A chemistry analyzer is a type of automated analyzer that processes a large portion of the samples going into a hospital or private medical laboratory. Automation of the testing process has reduced testing time for many analytes from days to minutes. The history of discrete sample analysis for the clinical laboratory began with the introduction of the "Robot Chemist" invented by Hans Baruch and introduced commercially in 1959.
The types of tests required include enzyme levels (such as many of the liver function tests), ion levels (e.g. sodium and potassium), and other tell-tale chemicals (such as glucose, serum albumin, or creatinine).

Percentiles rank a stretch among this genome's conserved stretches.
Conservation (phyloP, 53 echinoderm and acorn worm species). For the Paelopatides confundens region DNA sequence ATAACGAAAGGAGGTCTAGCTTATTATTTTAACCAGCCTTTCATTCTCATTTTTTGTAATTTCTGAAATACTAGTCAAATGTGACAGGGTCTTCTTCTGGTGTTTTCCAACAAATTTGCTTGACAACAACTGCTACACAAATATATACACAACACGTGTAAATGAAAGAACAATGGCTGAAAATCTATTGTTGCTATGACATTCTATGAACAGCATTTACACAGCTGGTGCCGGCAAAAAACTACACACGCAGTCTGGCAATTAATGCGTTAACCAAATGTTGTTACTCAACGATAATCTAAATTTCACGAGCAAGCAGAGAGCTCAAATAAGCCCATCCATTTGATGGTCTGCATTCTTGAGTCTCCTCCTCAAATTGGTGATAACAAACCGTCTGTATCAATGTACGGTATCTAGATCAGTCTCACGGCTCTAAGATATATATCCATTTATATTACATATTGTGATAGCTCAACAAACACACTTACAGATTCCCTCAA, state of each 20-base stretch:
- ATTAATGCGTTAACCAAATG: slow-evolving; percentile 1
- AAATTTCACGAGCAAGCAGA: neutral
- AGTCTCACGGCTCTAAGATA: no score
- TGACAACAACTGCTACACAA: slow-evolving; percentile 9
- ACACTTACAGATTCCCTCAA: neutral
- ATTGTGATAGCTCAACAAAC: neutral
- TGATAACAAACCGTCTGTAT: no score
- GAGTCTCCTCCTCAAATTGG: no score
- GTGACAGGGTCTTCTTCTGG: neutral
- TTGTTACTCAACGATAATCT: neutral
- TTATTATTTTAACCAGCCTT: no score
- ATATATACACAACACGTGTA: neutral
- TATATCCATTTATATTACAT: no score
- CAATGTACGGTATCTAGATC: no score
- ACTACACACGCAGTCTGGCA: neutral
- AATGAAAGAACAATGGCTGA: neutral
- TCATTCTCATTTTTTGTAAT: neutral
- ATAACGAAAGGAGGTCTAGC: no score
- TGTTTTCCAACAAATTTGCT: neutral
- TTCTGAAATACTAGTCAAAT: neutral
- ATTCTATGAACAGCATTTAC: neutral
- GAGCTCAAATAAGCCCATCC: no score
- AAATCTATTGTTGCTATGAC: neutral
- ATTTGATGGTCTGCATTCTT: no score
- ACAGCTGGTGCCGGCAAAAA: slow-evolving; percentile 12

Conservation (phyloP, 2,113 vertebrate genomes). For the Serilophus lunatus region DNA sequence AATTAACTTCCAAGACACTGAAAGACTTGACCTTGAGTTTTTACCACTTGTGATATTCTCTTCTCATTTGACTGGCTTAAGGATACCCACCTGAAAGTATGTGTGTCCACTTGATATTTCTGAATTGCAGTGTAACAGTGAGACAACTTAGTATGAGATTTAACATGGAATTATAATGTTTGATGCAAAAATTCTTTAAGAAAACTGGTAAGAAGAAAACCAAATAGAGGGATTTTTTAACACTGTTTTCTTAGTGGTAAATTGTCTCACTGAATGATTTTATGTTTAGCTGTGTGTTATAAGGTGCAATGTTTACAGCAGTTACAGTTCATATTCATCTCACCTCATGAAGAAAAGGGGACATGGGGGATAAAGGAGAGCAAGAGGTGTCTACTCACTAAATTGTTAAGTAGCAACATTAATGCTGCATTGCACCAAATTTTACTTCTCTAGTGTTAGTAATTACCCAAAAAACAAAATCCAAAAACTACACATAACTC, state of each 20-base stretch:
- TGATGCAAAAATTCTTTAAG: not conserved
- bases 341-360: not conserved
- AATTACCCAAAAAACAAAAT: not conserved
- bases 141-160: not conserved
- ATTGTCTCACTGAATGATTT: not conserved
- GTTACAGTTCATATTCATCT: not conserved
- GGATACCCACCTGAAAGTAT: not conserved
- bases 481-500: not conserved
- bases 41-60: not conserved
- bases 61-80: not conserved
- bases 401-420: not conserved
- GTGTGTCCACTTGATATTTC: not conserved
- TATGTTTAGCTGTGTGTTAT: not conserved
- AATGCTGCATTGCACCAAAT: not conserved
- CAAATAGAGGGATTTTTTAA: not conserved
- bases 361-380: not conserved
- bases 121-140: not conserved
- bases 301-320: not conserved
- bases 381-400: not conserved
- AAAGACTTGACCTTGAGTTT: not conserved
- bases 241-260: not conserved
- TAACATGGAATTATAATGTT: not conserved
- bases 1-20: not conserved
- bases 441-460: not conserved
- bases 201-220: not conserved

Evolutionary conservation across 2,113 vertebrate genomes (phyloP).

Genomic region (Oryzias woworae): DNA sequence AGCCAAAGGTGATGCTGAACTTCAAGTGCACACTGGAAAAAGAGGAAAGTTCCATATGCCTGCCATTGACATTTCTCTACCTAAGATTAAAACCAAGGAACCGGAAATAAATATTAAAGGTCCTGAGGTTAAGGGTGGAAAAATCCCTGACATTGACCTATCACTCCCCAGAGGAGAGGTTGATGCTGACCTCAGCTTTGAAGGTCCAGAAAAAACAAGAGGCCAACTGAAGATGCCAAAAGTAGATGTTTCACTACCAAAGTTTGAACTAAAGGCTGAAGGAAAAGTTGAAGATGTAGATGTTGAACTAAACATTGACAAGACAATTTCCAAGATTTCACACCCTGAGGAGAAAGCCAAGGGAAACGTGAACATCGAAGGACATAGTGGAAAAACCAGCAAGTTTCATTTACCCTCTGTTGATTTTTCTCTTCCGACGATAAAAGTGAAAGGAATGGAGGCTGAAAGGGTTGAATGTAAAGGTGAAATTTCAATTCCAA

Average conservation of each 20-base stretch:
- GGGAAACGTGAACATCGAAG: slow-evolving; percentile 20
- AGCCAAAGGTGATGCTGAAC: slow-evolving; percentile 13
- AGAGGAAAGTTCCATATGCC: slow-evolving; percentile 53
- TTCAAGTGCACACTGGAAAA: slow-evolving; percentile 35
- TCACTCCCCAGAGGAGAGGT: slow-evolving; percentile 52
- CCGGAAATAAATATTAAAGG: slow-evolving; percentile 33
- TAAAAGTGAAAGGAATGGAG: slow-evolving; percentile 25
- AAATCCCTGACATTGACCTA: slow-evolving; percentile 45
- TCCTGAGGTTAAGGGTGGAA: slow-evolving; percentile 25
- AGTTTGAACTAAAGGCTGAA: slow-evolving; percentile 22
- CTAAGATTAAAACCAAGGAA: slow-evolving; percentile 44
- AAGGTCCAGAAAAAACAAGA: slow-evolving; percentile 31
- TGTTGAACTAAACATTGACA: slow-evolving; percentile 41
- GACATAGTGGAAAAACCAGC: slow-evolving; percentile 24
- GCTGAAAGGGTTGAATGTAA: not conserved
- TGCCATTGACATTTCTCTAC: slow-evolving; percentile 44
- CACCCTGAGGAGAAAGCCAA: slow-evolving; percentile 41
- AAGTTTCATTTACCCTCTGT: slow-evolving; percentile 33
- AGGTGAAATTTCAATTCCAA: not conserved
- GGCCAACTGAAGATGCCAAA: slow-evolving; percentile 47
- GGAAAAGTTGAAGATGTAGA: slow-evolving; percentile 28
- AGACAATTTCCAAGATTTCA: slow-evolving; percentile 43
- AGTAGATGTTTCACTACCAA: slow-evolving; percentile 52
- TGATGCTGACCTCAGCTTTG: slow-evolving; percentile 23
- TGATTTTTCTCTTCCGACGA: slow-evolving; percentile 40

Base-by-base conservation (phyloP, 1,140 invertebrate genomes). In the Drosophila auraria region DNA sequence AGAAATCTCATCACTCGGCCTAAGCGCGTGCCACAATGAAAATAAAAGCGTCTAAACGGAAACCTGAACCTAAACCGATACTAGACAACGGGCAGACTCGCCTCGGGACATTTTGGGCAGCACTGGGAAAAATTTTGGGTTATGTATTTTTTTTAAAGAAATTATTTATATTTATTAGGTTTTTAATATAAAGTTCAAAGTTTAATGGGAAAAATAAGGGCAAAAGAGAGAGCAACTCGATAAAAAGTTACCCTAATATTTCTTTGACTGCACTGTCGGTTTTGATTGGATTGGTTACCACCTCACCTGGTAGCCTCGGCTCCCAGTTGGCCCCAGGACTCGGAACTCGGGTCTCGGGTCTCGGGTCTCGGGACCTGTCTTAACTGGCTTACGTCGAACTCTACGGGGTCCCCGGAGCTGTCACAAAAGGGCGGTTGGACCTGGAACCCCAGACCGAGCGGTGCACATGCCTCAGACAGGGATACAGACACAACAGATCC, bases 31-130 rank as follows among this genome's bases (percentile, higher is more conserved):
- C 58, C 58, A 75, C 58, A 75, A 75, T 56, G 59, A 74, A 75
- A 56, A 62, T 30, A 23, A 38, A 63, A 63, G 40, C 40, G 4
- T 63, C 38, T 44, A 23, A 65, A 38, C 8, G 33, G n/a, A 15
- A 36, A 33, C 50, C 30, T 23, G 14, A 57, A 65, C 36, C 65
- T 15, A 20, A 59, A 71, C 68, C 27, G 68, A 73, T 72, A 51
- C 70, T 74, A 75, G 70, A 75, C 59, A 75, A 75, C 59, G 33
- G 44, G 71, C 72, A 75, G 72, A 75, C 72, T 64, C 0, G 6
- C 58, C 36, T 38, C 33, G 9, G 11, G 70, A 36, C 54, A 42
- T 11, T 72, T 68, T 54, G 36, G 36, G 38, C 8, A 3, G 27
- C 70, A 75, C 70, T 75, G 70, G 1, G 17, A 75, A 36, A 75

Simple ions are often measured with ion selective electrodes, which let one type of ion through, and measure voltage differences. Enzymes may be measured by the rate they change one colored substance to another; in these tests, the results for enzymes are given as an activity, not as a concentration of the enzyme. Other tests use colorimetric changes to determine the concentration of the chemical in question. Turbidity may also be measured.
- Rundle, Chris C. (5 May 2000). "A Beginners Guide to Ion-Selective Electrode Measurements". Nico2000.net. http://www.nico2000.net/Book/Guide1.html. Retrieved 23 September 2011.